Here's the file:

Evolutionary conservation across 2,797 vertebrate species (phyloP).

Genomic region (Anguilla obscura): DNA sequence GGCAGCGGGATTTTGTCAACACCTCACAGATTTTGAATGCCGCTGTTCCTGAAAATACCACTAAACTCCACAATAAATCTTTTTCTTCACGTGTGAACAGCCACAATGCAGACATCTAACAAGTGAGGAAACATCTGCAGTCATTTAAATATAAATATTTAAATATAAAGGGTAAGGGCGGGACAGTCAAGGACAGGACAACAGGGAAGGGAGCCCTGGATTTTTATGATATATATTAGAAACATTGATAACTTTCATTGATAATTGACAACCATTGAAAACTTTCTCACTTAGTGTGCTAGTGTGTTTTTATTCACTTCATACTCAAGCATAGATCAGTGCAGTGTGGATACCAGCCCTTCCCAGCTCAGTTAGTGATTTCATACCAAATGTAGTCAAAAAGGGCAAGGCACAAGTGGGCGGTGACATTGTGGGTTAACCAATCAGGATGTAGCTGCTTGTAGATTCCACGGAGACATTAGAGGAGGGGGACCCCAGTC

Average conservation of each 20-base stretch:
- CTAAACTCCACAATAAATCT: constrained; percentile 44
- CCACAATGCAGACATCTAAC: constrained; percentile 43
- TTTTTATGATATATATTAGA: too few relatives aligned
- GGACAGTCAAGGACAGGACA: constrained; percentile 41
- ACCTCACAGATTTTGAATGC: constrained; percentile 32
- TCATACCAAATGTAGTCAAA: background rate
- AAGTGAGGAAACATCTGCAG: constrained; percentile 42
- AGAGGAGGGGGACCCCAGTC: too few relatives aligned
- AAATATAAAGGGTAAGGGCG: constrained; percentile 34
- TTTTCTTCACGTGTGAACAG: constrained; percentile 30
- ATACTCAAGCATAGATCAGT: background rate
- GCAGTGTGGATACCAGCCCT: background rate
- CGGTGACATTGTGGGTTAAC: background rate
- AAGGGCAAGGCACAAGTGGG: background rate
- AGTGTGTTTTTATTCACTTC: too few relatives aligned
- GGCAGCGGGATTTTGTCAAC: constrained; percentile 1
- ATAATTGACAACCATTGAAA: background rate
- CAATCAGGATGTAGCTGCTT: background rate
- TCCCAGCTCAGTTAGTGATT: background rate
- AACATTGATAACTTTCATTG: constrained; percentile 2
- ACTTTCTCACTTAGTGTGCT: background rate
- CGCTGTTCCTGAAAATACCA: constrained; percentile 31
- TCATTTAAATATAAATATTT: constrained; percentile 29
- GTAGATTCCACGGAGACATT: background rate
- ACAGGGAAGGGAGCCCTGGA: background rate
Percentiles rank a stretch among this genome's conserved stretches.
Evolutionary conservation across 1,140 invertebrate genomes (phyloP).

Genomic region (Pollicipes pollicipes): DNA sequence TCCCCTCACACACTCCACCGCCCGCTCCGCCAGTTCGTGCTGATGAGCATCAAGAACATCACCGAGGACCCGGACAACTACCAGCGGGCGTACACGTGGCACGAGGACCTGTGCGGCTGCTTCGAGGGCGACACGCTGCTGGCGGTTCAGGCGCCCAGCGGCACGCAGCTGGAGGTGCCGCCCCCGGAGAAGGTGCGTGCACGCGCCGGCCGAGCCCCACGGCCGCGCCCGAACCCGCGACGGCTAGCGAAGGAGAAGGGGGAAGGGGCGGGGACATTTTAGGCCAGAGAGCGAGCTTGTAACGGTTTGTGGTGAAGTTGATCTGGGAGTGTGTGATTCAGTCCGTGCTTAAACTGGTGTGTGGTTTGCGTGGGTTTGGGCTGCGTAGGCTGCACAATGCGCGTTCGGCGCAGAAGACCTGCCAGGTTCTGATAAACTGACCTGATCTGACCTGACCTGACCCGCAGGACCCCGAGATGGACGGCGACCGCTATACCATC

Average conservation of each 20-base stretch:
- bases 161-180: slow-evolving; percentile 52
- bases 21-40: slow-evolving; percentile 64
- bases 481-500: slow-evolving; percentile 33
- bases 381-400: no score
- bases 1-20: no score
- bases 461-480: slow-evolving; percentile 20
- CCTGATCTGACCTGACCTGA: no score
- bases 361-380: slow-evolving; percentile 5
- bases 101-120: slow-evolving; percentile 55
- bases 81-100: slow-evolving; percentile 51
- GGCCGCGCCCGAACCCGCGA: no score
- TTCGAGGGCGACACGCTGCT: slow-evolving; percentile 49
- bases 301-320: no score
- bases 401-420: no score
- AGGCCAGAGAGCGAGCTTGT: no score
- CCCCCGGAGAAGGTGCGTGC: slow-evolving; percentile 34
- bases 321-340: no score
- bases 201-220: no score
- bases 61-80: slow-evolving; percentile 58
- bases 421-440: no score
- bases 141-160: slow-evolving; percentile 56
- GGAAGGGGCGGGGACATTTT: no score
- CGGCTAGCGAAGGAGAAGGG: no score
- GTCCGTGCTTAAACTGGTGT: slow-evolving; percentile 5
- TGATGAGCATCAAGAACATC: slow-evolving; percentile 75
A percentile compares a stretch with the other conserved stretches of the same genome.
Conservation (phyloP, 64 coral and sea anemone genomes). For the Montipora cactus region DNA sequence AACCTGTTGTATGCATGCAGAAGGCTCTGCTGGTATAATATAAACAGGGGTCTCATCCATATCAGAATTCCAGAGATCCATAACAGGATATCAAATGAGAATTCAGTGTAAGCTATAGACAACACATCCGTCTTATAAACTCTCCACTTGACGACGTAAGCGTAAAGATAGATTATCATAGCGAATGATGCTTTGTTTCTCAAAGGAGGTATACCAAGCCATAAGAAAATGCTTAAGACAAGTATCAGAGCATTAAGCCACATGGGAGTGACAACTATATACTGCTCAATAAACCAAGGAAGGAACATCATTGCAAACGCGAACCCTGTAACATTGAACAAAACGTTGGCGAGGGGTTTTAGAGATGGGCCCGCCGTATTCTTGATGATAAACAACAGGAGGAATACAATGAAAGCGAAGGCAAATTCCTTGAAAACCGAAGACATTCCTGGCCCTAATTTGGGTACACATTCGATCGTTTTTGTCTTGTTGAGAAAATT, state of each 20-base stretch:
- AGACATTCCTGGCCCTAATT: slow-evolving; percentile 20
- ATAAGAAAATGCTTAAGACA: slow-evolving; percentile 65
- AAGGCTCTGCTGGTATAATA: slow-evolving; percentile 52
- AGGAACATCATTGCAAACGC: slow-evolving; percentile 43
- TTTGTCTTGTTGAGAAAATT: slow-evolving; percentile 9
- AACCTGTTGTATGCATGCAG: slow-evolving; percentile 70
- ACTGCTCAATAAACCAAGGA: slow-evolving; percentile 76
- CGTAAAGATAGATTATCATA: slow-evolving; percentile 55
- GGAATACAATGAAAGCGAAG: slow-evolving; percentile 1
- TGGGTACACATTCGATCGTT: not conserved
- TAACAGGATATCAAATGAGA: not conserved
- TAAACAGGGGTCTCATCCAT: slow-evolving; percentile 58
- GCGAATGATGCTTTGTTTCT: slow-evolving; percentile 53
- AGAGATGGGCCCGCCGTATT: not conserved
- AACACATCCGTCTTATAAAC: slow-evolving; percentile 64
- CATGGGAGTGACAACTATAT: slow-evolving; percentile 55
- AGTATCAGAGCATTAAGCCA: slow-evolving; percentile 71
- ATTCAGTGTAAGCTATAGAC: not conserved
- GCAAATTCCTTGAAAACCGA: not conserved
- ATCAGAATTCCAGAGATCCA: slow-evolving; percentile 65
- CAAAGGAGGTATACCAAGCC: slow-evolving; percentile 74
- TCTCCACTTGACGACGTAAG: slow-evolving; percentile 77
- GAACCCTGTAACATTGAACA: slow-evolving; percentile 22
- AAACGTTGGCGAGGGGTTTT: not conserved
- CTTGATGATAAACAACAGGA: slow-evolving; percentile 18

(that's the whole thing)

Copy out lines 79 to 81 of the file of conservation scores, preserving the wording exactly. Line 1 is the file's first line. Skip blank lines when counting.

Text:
- ATCAGAATTCCAGAGATCCA: slow-evolving; percentile 65
- CAAAGGAGGTATACCAAGCC: slow-evolving; percentile 74
- TCTCCACTTGACGACGTAAG: slow-evolving; percentile 77